Modernizing Ohio’s Civil Rules of Procedure: Proposed Amendments Allow for Remote TechnologyRead Time: 2 mins
The Ohio Supreme Court has proposed a number of significant changes to the Ohio Rules of Civil Procedure that seek to utilize remote technology, pursuant to its rulemaking authority under the Ohio Constitution. The amendments, if adopted, would take effect July 1, 2022, making civil litigation more efficient and cost-effective for litigants.
Allowing for Virtual Appearances
The proposed amendments authorize courts and litigants to utilize remote technology (such as live two-way video or telephone conferences) in place of requiring personal attendance at a hearing or proceeding. The proposed amendments do make clear that the use of such technology is entirely at the court’s discretion. See Am. to Civ.R. 1. Civ.R. 16, regarding pre-trial conferences, also would be amended to explicitly allow the conference to be held remotely, at the court’s discretion.
Similarly, the proposed amendments drastically expand the scope of Civ.R. 39 (regarding trials) and Civ.R. 43 (taking testimony) by permitting a party to request that a trial or hearing be conducted remotely, in who or in part, utilizing two-way video or audio conference technology. Such a request will have to be made by a deadline set in the court’s scheduling, or thirty days prior to trial or the hearing. The oath or affirmation of a witness who is to testify remotely may also be administered remotely and requires an affirmation on the record that they have submitted to the jurisdiction of the court. See Am. to CIv.R. 43(D). Absent unanimous consent by all parties, the court will not be able to require a trial by jury to be conducted without the jurors physically present in the courtroom.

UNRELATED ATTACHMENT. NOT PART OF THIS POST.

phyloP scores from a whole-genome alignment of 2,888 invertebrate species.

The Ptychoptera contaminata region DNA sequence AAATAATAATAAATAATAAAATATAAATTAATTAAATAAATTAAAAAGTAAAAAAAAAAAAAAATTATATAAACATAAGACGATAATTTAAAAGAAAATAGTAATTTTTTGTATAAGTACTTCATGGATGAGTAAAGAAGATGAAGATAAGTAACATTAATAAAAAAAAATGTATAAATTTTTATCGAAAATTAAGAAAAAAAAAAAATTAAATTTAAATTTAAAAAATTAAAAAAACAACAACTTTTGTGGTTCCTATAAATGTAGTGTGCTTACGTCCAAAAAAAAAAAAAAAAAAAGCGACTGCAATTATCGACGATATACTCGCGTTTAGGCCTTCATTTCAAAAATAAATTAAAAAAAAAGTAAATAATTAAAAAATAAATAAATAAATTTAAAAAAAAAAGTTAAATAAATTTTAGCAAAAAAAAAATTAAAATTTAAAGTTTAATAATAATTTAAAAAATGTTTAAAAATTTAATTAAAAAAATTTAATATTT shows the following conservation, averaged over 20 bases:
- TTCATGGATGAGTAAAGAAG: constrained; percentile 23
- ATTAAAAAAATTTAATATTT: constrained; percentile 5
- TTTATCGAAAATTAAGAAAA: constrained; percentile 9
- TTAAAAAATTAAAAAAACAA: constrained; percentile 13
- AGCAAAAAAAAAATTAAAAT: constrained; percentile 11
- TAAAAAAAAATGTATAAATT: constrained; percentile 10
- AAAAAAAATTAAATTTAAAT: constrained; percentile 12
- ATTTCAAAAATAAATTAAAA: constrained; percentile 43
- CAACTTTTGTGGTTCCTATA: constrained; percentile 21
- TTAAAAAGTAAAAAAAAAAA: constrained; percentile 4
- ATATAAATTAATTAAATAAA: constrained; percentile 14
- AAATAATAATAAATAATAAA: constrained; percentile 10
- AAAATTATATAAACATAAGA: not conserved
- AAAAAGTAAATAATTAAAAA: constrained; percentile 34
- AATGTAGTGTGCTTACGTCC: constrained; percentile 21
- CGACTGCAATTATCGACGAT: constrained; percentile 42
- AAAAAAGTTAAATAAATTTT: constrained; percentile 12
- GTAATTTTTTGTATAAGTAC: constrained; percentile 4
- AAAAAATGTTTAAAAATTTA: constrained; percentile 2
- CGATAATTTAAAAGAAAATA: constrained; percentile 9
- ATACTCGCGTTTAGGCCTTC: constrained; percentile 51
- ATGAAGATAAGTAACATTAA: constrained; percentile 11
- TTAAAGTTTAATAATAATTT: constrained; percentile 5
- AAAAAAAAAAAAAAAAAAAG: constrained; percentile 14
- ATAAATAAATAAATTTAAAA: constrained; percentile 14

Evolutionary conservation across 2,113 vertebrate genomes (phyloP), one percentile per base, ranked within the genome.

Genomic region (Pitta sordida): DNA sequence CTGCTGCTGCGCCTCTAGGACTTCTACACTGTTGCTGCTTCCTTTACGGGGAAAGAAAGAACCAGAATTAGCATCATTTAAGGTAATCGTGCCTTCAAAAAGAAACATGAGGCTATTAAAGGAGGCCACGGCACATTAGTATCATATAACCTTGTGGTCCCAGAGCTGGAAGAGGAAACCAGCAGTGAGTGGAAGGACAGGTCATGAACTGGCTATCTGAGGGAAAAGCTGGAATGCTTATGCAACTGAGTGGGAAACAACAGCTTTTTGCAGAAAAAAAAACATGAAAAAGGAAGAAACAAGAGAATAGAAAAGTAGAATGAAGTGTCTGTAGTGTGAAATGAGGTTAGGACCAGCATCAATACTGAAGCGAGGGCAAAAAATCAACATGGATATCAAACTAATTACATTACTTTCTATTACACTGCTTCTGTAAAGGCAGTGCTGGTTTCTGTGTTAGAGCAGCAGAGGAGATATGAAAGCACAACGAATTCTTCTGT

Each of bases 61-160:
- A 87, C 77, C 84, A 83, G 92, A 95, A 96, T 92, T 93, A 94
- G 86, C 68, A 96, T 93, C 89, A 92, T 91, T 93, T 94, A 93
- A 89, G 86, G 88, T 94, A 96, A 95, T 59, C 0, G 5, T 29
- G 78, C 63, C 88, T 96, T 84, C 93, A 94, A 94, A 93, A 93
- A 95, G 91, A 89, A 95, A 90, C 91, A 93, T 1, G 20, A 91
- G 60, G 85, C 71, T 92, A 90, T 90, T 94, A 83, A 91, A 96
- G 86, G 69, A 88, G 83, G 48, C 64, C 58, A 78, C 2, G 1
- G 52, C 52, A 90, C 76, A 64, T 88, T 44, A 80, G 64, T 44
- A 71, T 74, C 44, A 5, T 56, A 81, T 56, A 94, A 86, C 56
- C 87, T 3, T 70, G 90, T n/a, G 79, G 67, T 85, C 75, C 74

Factors that courts should consider in deciding whether to permit a trial to be conducted remotely include:
- the age and any disabilities or special needs of witnesses
- whether language translation will be needed
- procedures for handling exhibits
- arrangements for making and ruling on objections or sidebar conferences
- limitations upon persons who may be present in the location where a witness testifies
- whether any technological issues involving remote testimony many affect the ability to create a clear record for appeal
The discovery rules would be amended as well, including the addition of language to clarify that depositions may be taken of witnesses located out-of-state via remote means. The amendments make clear that when a deposition is being held remotely, it will be considered taken in the jurisdiction where the case is pending. See Am. to Civ.R. 30(B)(6).
These amendments recognize the current reality of litigation during the COVID-19 pandemic, wherein many courts and litigants successfully utilized remote technology in lieu of personal attendance at pre-trials, scheduling conferences, and mediations.
Updating the Manner and Method of Service
The proposed amendments also would authorize service not only to be made via email but, upon agreement in writing by all parties, by “any other electronic media platform(s).” See Am. to Civ.R. 5(2)(f). The proposed rules do not yet define what constitutes “other electronic media platform(s)” for purposes of service.
Authorizing Electronic Signatures
Finally, Civ.R. 11 would be amended to explicitly authorize the use of an electronic signature when signing a pleading, motion, or document by an attorney.
These amendments would provide courts and litigants with the flexibility to determine when, and if, to utilize remote technology during the course of a lawsuit. While in-person appearances and testimony may still be preferred by parties and courts alike (especially for a trial), the Supreme Court’s proposed amendments would not only streamline civil litigation in Ohio, but could possibly save parties significant time and costs associated with travel and appearance at hearings, proceedings, or trials.